The Crown Mineral Agents in reality have little interest in the small amounts of river gold which panners find in UK rivers. Many panners publish photos of their nuggets and jars of gold on online websites and discussion forums. None have been required to account to the Crown Estate, despite the fact that their website insists that gold panners must apply for a leisure panning licence. Brian Wright reported his findings, over three ounces in one year, and offered to pay duties, if the legal basis for the duties was explained. The lack of any answer for many months led to his research, and more searching questions.
Quite apart from huge mining costs, European eco laws present serious obstructions to the exploitation of deep underground veins. The Crown Estate Commissioners should not encourage this kind of gambling, which can lead to exploitation of gullible investors and damage to the environment, when things go wrong.
For instance, officials who manage the closed mine at Gwynfyndd regularly release huge amounts of toxic orange sludge into the Afon Mawddach, even when water levels are low. This has the potential to kill the entire fish stocks which have, perhaps not coincidently, been progressively decimated in the past 20 years. Why is this sludge not regularly extracted in small controlled amounts?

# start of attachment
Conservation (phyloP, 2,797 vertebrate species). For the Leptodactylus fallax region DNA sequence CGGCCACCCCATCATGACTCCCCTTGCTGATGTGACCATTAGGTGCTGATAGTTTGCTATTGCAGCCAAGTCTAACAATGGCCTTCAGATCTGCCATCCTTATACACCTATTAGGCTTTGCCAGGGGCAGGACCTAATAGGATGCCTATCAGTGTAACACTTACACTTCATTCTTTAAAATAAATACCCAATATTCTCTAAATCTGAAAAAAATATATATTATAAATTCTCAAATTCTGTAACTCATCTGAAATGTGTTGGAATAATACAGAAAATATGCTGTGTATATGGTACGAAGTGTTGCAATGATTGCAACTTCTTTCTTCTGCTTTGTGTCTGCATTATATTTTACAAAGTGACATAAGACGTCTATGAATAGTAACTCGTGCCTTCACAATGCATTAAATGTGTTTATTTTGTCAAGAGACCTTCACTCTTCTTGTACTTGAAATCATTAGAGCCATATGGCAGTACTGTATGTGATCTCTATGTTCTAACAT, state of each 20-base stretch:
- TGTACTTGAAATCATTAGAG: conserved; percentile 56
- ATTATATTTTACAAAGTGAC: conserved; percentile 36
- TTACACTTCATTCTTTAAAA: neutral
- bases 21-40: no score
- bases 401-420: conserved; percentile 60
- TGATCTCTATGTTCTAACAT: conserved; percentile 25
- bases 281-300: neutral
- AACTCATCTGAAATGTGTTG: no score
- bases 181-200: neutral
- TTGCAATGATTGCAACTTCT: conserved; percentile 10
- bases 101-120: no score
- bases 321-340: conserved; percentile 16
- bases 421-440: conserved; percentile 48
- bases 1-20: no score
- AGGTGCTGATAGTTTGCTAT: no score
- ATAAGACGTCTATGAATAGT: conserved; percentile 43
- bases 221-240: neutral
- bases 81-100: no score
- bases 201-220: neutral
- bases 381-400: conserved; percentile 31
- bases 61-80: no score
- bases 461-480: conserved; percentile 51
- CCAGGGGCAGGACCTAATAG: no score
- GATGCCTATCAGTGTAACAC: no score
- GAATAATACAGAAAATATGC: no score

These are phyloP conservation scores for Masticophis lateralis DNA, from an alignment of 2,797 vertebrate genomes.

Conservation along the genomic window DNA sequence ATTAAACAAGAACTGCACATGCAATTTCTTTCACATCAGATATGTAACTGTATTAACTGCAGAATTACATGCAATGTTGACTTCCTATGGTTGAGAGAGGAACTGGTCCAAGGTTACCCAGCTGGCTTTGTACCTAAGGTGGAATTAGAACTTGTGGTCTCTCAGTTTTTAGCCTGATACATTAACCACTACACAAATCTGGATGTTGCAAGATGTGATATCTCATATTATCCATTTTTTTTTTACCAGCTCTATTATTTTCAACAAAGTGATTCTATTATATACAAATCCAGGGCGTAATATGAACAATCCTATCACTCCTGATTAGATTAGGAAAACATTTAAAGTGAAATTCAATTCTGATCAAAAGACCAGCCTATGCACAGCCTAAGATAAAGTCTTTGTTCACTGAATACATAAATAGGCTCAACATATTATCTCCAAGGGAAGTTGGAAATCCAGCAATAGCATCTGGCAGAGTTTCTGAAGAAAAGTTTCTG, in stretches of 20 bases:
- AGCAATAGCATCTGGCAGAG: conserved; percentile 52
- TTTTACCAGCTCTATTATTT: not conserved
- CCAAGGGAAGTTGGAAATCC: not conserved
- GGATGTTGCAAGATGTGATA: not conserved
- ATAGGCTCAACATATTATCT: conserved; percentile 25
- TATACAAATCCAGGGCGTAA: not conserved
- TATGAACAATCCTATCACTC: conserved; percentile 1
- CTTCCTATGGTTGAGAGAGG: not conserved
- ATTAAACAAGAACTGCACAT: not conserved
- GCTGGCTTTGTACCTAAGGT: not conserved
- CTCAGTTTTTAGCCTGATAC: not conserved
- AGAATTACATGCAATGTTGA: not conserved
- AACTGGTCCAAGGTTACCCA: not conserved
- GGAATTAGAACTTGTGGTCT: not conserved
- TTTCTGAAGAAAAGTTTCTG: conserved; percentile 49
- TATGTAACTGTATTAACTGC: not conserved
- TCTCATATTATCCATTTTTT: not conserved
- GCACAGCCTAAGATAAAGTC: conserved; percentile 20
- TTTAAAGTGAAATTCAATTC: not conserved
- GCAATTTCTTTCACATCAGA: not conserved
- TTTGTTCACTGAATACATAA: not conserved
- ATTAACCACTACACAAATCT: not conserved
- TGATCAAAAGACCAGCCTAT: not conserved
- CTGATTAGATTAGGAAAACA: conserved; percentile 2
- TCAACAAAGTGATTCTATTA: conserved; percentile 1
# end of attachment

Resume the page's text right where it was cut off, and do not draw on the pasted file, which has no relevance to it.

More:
Call for official enquiries by Welsh Assembly and Scottish Parliament
On behalf of Gold Rivers Trust, Brian Wright is calling for an official inquiry into the real causes of environmental damage in the Mawddach. If the Crown Mineral Agents have in the past licensed gold mining operations which were not legally within their powers and were also ecologically unsafe, the Welsh Assembly should launch an inquiry.
It may be that in their persistence with the ‘Mines Royal’ licensing notion, the Crown Estate Commissioners are acting as little other than self-appointed wheel clampers.
We can see a surreal situation where businesses straining to pay as little as possible to the exchequer through extreme tax efficiency nevertheless continue to pay mining fees to the Crown Estate Commissioners, knowing that the legal basis for their imposition is insecure to say the least – just because they wouldn’t like to offend the Queen (who has nothing to do with it). And the mining fees levied upon them on a dubious legal premise – go straight to the exchequer.
For Argyll is calling for an official enquiry at the Scottish Parliament. The position in respect of ‘Mines Royal’ in law needs to be established authoritatively now, without fear or favour.
The photograph at the top of this article is of the entrance to the Cononish Gold Mine near Tyndrum, on the northern edge of the Loch Lomond and the Trossachs National Park. It is by copyright holder Helen Wilkinson and is reproduced here under the Creative Commons licence.